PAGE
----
Curious how fundraisers get their start?
Curious about what brings someone into the fundraising profession?
A few years ago I put out a call to fundraisers both new and very experienced to find out what got them into fundraising. I asked them what words of advice they might have for someone just starting out in the profession.
While many fundraisers seemed to have stumbled into this profession, Ann Fritschner, ACFRE, Director of Development at Mainstay Inc. grew up wanting to be a fundraiser!
“When I was in 4th and 5th grades, I didn’t like school very much. So I would volunteer for every out-of-classroom project possible; I’d organize friends to clean up litter, gather canned goods for people in need at Thanksgiving, sing at the mental hospital at Christmas — anything! And guess what — I was a good at it! I succeeded. I felt great and finally school had much more value to me.
“My first fundraising gig was when I was about 15 and I trick or treated for UNICEF at Halloween. I loved the feel of the box, its orange color with black writing, the shape which was like a little house. And the weight when people put their quarters in it! Fantastic!!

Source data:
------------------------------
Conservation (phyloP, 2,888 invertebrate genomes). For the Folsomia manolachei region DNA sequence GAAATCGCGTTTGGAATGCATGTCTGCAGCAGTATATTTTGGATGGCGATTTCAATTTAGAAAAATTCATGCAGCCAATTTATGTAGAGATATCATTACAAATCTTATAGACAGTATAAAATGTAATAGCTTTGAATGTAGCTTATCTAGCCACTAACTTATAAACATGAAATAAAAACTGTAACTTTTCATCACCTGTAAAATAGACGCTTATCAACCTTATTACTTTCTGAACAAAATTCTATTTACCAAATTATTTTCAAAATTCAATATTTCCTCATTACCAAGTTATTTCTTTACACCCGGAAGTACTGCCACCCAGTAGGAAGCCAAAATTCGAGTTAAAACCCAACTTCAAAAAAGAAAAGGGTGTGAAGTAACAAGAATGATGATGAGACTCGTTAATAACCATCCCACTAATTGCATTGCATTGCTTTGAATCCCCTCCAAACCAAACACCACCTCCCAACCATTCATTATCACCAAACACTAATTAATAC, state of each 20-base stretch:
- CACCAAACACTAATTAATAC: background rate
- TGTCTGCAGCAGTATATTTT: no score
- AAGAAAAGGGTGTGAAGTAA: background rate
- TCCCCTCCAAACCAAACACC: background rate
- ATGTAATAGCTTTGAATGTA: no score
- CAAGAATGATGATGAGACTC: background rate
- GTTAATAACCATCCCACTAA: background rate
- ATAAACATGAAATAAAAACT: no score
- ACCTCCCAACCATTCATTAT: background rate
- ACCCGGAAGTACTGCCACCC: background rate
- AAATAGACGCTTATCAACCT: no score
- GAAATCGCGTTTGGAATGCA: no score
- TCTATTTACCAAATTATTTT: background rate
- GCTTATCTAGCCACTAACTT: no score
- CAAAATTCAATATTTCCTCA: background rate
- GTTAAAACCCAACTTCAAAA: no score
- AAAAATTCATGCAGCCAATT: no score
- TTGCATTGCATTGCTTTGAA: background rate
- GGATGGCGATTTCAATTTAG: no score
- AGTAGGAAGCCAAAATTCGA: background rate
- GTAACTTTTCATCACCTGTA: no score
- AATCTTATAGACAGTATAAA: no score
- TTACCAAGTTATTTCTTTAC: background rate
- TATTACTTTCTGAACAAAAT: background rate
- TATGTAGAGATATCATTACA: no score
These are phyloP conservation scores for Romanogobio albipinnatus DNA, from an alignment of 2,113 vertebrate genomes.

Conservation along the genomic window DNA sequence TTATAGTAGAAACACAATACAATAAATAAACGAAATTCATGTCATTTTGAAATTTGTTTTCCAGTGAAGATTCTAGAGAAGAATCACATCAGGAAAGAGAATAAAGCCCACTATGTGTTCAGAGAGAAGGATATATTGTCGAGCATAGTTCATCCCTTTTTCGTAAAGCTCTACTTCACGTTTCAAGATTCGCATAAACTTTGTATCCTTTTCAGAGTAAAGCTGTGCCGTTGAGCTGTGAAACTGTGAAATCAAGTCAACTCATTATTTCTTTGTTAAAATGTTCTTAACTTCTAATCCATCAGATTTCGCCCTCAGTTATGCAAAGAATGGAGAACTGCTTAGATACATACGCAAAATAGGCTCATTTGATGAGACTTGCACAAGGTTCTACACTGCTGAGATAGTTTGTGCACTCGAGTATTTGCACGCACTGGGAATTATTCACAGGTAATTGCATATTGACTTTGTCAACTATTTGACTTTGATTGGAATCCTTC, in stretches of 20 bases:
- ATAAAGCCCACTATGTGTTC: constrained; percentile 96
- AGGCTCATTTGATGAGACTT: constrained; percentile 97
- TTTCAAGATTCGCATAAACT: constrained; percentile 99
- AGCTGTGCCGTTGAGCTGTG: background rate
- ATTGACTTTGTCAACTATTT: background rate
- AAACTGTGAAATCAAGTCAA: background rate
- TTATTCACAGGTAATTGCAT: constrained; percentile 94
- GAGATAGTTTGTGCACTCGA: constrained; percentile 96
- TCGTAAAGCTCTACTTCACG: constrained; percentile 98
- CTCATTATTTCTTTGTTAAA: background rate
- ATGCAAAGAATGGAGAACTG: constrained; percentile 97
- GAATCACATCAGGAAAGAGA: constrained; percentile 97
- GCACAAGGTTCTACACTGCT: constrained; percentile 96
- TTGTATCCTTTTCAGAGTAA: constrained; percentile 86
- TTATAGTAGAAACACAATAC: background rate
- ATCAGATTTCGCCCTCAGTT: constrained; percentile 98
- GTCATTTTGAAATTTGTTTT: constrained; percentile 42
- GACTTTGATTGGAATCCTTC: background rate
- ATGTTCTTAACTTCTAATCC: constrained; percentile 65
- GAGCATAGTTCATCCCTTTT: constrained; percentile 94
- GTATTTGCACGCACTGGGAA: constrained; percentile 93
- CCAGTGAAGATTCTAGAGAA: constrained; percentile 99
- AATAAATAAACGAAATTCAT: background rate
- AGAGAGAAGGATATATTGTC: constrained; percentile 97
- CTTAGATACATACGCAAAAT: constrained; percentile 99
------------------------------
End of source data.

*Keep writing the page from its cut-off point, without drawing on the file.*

“My first week as a freshman in college I fell in with some students who were going to the Alumni Center to “dial for dollars” for the annual fund. Again I had a blast. The student-volunteers were great and the folks I called were wonderful. The great feeling I had knowing I was doing good and helping out but also having fun cemented in my brain that I wanted to be a fundraiser.”
Janet L. Hedrick, CFRE, Virginia resident and Eastern Regional Development Manager for Buffalo Bill Historical Center, took a different route. Janet was a high school teacher when the superintendent of her school system encouraged her to apply for a development job.